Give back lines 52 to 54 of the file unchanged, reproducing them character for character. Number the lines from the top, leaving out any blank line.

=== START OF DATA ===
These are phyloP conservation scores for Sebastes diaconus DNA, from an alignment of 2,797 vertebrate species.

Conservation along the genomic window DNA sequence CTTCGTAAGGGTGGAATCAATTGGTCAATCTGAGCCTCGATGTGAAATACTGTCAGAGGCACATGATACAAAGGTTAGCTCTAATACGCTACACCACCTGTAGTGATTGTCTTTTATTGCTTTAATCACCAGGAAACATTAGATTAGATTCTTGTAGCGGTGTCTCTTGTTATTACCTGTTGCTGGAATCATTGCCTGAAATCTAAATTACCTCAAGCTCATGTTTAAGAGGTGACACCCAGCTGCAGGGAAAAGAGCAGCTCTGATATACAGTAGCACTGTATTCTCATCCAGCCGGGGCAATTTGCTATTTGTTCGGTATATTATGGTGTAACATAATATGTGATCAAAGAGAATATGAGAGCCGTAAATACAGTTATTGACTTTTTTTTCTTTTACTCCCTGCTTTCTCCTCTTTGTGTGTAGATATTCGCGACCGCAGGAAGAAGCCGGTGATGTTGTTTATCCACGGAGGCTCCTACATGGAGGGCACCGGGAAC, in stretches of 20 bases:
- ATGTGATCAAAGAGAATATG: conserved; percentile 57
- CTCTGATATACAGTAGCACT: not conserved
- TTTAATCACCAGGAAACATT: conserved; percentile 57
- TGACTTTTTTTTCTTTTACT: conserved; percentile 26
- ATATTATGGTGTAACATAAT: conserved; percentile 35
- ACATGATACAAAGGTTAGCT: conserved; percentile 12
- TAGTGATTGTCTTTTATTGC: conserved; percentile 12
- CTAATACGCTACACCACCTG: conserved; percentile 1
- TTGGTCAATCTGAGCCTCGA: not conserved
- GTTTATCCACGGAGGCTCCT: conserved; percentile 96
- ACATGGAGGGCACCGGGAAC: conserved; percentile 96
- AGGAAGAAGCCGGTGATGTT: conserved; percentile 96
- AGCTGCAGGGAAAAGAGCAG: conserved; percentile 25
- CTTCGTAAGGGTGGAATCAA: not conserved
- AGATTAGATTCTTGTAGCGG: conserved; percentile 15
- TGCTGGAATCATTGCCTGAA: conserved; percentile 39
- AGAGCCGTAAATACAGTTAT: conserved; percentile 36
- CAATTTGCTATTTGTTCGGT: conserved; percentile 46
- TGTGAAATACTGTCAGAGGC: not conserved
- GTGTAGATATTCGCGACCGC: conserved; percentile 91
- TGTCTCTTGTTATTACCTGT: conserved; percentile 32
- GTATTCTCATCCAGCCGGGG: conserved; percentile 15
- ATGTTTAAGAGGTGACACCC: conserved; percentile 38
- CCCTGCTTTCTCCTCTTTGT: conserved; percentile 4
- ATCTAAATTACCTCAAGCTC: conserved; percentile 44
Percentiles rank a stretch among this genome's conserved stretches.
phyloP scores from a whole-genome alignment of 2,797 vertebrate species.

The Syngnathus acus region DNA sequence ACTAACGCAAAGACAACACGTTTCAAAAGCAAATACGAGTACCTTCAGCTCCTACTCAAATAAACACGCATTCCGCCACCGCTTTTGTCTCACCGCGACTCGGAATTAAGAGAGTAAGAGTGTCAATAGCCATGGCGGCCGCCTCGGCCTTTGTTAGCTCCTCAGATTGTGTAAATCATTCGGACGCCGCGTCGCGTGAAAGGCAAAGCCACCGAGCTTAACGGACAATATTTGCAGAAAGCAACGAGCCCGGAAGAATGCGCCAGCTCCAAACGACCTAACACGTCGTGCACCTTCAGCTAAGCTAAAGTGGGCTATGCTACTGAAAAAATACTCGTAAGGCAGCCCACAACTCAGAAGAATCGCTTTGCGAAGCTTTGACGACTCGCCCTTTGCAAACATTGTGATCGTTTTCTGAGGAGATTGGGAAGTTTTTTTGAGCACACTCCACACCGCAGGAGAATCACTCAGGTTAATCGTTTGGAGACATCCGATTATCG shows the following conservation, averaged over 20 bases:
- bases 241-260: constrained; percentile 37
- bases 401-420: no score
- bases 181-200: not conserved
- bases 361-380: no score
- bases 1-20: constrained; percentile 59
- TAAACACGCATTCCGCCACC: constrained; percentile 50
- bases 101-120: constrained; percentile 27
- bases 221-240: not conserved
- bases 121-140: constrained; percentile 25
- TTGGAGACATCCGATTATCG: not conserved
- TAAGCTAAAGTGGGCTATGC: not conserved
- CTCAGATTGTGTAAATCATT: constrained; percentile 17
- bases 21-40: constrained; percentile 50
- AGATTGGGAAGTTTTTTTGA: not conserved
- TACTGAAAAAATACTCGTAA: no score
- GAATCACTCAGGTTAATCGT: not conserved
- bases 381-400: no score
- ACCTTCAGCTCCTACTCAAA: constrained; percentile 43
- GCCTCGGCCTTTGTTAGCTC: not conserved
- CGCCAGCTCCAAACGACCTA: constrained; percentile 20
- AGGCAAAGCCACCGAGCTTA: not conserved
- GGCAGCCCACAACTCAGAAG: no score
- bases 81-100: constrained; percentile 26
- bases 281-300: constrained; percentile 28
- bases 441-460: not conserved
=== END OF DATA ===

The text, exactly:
- GGCAGCCCACAACTCAGAAG: no score
- bases 81-100: constrained; percentile 26
- bases 281-300: constrained; percentile 28